Students of the Caur Basic School enjoy their meal made from WFP food. WFP/Wilson Gama
In Guinea-Bissau WFP continues to provide school meals under a collaborative program with UNICEF to continue class-like activities during the summer months.
For many children, summer represents a respite from months of math problems and memorization. It is a time for fun and discovering outside the classroom.
But in Guinea-Bissau, children understand better that going to school is not always a guaranteed right, as it should be. Following a coup d’état in early April and thereafter a series of teachers’ strikes, school was suspended for months. An outlet for children’s curiosity was lost, even though students’ desire to learn did not wane.
In response, WFP and UNICEF have collaborated to extend school activities during July and August – what would usually be summer months.
This innovative program is being implemented in over 380 schools in 7 regions of the country. Nine NGOs and FAO have facilitated or been involved in leading the extracurricular activities, which closely resemble classes during the regular school year. Topics of the extracurricular activities include: environmental issues, water and sanitation, nutrition, peace and consensus-building, human rights, and agriculture.
“The extracurricular activities have been very important towards completing the 2011/2012 school curriculum,” said Enfamara Nanqui, School Director of Bijine School in eastern Guinea-Bissau that has over 500 students.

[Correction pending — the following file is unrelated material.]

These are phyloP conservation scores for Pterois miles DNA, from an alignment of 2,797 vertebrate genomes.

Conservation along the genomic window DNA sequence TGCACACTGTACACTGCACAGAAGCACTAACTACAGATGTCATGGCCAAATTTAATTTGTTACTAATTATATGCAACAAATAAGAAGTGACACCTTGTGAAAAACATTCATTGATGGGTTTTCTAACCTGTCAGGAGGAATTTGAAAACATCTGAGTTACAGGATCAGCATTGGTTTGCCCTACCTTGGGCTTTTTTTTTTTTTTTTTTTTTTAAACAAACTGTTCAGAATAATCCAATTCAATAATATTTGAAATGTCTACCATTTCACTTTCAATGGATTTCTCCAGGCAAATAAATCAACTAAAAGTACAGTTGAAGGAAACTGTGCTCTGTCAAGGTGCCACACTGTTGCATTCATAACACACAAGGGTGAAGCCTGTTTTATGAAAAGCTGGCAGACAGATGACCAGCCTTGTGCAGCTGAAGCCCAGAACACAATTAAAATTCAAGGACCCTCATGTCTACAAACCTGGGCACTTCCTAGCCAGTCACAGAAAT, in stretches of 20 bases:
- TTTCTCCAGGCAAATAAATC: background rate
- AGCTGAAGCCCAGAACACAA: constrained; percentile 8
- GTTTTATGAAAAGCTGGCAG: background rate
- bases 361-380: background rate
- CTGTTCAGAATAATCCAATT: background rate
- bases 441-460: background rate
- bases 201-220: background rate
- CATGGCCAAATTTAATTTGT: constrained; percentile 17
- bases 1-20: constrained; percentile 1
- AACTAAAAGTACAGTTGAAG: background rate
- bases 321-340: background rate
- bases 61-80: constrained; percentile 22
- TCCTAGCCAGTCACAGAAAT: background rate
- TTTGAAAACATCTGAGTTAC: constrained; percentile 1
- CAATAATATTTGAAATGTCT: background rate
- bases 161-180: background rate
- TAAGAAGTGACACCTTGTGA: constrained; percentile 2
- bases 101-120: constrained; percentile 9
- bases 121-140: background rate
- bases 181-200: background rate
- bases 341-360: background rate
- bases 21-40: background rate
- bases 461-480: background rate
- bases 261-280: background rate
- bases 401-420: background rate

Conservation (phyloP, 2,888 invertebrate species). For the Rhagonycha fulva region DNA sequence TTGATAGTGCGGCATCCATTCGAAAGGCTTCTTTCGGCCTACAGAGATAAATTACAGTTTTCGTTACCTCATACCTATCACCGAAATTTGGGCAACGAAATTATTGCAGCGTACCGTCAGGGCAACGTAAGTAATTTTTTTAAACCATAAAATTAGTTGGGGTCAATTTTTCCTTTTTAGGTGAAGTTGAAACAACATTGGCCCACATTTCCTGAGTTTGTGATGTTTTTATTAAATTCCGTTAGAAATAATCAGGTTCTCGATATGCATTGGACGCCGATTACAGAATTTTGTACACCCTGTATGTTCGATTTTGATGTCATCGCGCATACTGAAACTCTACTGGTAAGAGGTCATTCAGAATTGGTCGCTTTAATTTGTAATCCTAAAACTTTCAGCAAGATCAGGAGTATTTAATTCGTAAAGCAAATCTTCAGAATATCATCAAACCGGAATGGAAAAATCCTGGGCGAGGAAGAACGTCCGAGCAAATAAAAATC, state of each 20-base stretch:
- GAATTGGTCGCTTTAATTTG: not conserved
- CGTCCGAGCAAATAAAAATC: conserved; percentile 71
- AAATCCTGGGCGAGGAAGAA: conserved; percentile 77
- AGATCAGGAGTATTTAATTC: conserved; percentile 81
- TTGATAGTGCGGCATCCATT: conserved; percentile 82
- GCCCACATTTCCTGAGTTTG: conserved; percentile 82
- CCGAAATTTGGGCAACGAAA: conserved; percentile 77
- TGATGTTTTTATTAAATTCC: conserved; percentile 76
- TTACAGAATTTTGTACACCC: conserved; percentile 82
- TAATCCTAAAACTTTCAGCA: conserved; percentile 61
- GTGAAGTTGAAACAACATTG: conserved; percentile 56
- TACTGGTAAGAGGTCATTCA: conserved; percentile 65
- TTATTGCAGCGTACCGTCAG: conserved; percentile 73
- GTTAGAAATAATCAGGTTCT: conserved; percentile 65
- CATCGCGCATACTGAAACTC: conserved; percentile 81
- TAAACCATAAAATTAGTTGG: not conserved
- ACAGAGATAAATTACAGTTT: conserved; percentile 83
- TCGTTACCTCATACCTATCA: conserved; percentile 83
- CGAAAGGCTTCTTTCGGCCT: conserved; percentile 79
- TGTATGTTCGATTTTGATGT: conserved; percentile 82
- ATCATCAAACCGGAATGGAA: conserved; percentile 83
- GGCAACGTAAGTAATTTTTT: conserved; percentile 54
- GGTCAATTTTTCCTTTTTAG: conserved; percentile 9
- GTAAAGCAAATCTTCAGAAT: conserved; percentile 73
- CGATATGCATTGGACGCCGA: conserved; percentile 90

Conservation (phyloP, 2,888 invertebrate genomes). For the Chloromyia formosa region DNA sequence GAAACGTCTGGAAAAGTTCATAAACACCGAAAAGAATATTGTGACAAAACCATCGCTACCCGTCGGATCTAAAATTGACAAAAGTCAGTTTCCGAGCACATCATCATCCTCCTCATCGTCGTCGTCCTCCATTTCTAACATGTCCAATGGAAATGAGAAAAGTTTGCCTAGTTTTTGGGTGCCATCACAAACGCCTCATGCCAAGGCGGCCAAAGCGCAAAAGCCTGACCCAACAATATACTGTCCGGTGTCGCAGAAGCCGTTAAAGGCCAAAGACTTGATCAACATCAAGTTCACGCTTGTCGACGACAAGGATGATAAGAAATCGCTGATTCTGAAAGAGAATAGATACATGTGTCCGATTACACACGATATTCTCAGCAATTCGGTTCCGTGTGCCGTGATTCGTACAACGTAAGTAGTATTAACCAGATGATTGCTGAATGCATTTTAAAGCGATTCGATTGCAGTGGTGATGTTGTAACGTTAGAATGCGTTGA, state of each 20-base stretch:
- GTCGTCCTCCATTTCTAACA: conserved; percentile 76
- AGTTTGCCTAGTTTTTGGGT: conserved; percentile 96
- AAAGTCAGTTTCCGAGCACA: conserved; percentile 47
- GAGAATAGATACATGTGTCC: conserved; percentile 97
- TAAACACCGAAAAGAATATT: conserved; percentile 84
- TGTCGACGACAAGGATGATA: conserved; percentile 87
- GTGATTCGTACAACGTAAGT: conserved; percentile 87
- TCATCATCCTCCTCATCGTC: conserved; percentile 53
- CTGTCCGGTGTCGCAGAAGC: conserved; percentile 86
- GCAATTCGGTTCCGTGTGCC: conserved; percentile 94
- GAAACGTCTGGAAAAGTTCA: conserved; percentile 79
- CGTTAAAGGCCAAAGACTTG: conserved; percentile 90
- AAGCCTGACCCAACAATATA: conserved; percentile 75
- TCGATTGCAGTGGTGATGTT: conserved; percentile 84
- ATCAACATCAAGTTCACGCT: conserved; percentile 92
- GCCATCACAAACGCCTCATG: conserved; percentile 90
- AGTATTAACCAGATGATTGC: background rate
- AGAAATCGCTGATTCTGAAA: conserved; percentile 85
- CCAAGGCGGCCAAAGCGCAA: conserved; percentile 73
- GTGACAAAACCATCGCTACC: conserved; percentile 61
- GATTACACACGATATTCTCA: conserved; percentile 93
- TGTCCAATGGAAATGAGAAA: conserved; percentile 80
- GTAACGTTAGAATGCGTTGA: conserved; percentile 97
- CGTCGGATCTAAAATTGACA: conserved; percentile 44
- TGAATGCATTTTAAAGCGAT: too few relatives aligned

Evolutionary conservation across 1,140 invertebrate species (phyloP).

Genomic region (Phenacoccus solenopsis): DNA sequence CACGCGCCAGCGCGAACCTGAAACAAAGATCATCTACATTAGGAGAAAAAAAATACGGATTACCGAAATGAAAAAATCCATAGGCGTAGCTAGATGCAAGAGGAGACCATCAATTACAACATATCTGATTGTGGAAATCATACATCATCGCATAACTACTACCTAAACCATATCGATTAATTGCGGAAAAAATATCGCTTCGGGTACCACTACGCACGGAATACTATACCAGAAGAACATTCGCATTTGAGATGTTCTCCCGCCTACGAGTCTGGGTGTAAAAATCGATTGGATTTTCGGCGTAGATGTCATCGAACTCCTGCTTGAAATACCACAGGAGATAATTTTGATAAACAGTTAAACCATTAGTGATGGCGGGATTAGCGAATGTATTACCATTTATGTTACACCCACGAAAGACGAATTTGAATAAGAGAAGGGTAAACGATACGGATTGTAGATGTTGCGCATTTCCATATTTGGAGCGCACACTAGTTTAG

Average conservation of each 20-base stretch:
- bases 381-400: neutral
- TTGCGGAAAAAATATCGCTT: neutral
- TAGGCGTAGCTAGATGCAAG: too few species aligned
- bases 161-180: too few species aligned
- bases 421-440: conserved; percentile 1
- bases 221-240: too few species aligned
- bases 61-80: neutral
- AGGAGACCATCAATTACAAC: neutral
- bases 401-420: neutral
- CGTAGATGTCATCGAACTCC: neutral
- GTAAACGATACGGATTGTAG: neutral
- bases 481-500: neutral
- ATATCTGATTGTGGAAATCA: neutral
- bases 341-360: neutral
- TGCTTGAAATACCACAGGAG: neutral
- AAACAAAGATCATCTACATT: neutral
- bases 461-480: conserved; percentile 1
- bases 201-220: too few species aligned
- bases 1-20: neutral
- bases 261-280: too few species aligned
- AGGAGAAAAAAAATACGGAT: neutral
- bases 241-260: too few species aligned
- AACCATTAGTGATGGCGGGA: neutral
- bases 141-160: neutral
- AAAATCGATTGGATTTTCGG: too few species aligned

Under the program, UNICEF supports the academic component of the extracurricular activities, providing supplies to students. WFP has been involved not only in the conception stages of the program, but is also delivering the equivalent of school meals during the year to the participating schools.
In addition, WFP and FAO have been providing seeds and agricultural tools to establish community school gardens. Students take on leadership roles and assume responsibility in helping to maintain the school gardens.
“With the valuable support of Japan and Brazil, 158 MT of food, comprising rice, beans, corn soya blend, vegetable oil and sugar, have been distributed for the implementation of this activity, providing meals to more than 87,000 children,” said WFP Country Director Pedro M. Figueiredo.
“WFP’s food distribution will contribute to increased food security for the children and some vulnerable rural households,” added Figueiredo.
Binto Cassam, a 17 year old student in Grade 5 at Bijine School, is partaking in the summer extracurricular activities and eats WFP school meals.
“These activities are contributing to our education by teaching us many different topics,” said Cassam. “I really enjoy my tasty meal at school.”